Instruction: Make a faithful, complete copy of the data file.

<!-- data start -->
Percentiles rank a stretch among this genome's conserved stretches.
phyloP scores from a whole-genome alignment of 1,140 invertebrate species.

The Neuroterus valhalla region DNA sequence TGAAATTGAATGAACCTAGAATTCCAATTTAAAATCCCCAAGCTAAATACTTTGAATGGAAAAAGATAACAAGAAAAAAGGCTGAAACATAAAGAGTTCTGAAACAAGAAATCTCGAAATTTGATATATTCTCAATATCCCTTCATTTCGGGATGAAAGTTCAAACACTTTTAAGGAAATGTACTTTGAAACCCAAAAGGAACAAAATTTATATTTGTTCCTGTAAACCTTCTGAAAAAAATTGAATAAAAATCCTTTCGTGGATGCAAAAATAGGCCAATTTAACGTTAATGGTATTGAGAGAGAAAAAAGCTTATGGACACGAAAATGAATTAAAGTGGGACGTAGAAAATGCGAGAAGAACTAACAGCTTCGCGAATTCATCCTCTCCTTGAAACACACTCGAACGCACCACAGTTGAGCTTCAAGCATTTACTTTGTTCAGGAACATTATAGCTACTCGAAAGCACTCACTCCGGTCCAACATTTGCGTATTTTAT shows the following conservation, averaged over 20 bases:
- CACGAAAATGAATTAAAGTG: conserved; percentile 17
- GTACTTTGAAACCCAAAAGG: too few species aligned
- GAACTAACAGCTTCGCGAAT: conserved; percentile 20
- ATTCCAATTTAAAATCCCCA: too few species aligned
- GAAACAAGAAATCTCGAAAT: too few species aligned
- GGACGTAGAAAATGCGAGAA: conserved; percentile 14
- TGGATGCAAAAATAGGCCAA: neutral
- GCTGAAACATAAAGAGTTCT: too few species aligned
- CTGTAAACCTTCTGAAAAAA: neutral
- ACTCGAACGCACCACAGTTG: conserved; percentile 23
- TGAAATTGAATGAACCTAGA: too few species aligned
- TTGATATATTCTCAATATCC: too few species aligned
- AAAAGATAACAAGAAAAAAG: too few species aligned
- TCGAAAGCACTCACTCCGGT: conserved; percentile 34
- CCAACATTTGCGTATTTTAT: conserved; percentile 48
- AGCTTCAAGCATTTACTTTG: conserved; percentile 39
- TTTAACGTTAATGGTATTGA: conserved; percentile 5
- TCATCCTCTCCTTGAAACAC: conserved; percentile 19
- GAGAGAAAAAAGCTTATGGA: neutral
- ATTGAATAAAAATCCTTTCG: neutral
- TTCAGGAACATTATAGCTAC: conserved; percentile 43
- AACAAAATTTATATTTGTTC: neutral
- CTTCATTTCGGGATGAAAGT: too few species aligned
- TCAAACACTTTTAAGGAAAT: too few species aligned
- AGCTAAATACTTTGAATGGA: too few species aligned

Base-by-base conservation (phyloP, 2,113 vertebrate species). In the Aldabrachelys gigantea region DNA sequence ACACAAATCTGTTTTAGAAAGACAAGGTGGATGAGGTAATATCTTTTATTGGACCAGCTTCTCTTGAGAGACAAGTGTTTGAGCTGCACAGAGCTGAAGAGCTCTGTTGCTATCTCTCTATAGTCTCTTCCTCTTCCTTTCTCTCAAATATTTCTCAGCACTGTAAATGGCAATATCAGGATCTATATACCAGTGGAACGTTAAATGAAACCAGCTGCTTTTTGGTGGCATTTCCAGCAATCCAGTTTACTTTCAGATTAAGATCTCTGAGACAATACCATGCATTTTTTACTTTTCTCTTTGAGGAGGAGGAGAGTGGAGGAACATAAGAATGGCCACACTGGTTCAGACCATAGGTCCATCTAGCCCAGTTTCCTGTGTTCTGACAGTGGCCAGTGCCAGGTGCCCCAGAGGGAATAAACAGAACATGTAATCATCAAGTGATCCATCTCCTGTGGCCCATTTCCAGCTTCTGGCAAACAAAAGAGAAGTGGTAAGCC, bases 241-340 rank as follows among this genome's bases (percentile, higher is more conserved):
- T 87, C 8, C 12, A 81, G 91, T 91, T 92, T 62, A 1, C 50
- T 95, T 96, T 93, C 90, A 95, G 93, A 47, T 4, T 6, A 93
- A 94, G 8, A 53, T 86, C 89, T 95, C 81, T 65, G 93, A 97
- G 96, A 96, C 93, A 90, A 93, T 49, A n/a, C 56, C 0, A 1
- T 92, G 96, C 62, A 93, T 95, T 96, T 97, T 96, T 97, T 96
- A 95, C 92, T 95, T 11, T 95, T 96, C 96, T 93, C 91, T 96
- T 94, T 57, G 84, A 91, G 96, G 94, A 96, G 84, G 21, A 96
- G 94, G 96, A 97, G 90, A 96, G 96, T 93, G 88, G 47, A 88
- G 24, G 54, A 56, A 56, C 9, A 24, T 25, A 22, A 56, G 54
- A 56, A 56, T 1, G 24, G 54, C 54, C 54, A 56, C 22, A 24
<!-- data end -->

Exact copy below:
Percentiles rank a stretch among this genome's conserved stretches.
phyloP scores from a whole-genome alignment of 1,140 invertebrate species.

The Neuroterus valhalla region DNA sequence TGAAATTGAATGAACCTAGAATTCCAATTTAAAATCCCCAAGCTAAATACTTTGAATGGAAAAAGATAACAAGAAAAAAGGCTGAAACATAAAGAGTTCTGAAACAAGAAATCTCGAAATTTGATATATTCTCAATATCCCTTCATTTCGGGATGAAAGTTCAAACACTTTTAAGGAAATGTACTTTGAAACCCAAAAGGAACAAAATTTATATTTGTTCCTGTAAACCTTCTGAAAAAAATTGAATAAAAATCCTTTCGTGGATGCAAAAATAGGCCAATTTAACGTTAATGGTATTGAGAGAGAAAAAAGCTTATGGACACGAAAATGAATTAAAGTGGGACGTAGAAAATGCGAGAAGAACTAACAGCTTCGCGAATTCATCCTCTCCTTGAAACACACTCGAACGCACCACAGTTGAGCTTCAAGCATTTACTTTGTTCAGGAACATTATAGCTACTCGAAAGCACTCACTCCGGTCCAACATTTGCGTATTTTAT shows the following conservation, averaged over 20 bases:
- CACGAAAATGAATTAAAGTG: conserved; percentile 17
- GTACTTTGAAACCCAAAAGG: too few species aligned
- GAACTAACAGCTTCGCGAAT: conserved; percentile 20
- ATTCCAATTTAAAATCCCCA: too few species aligned
- GAAACAAGAAATCTCGAAAT: too few species aligned
- GGACGTAGAAAATGCGAGAA: conserved; percentile 14
- TGGATGCAAAAATAGGCCAA: neutral
- GCTGAAACATAAAGAGTTCT: too few species aligned
- CTGTAAACCTTCTGAAAAAA: neutral
- ACTCGAACGCACCACAGTTG: conserved; percentile 23
- TGAAATTGAATGAACCTAGA: too few species aligned
- TTGATATATTCTCAATATCC: too few species aligned
- AAAAGATAACAAGAAAAAAG: too few species aligned
- TCGAAAGCACTCACTCCGGT: conserved; percentile 34
- CCAACATTTGCGTATTTTAT: conserved; percentile 48
- AGCTTCAAGCATTTACTTTG: conserved; percentile 39
- TTTAACGTTAATGGTATTGA: conserved; percentile 5
- TCATCCTCTCCTTGAAACAC: conserved; percentile 19
- GAGAGAAAAAAGCTTATGGA: neutral
- ATTGAATAAAAATCCTTTCG: neutral
- TTCAGGAACATTATAGCTAC: conserved; percentile 43
- AACAAAATTTATATTTGTTC: neutral
- CTTCATTTCGGGATGAAAGT: too few species aligned
- TCAAACACTTTTAAGGAAAT: too few species aligned
- AGCTAAATACTTTGAATGGA: too few species aligned

Base-by-base conservation (phyloP, 2,113 vertebrate species). In the Aldabrachelys gigantea region DNA sequence ACACAAATCTGTTTTAGAAAGACAAGGTGGATGAGGTAATATCTTTTATTGGACCAGCTTCTCTTGAGAGACAAGTGTTTGAGCTGCACAGAGCTGAAGAGCTCTGTTGCTATCTCTCTATAGTCTCTTCCTCTTCCTTTCTCTCAAATATTTCTCAGCACTGTAAATGGCAATATCAGGATCTATATACCAGTGGAACGTTAAATGAAACCAGCTGCTTTTTGGTGGCATTTCCAGCAATCCAGTTTACTTTCAGATTAAGATCTCTGAGACAATACCATGCATTTTTTACTTTTCTCTTTGAGGAGGAGGAGAGTGGAGGAACATAAGAATGGCCACACTGGTTCAGACCATAGGTCCATCTAGCCCAGTTTCCTGTGTTCTGACAGTGGCCAGTGCCAGGTGCCCCAGAGGGAATAAACAGAACATGTAATCATCAAGTGATCCATCTCCTGTGGCCCATTTCCAGCTTCTGGCAAACAAAAGAGAAGTGGTAAGCC, bases 241-340 rank as follows among this genome's bases (percentile, higher is more conserved):
- T 87, C 8, C 12, A 81, G 91, T 91, T 92, T 62, A 1, C 50
- T 95, T 96, T 93, C 90, A 95, G 93, A 47, T 4, T 6, A 93
- A 94, G 8, A 53, T 86, C 89, T 95, C 81, T 65, G 93, A 97
- G 96, A 96, C 93, A 90, A 93, T 49, A n/a, C 56, C 0, A 1
- T 92, G 96, C 62, A 93, T 95, T 96, T 97, T 96, T 97, T 96
- A 95, C 92, T 95, T 11, T 95, T 96, C 96, T 93, C 91, T 96
- T 94, T 57, G 84, A 91, G 96, G 94, A 96, G 84, G 21, A 96
- G 94, G 96, A 97, G 90, A 96, G 96, T 93, G 88, G 47, A 88
- G 24, G 54, A 56, A 56, C 9, A 24, T 25, A 22, A 56, G 54
- A 56, A 56, T 1, G 24, G 54, C 54, C 54, A 56, C 22, A 24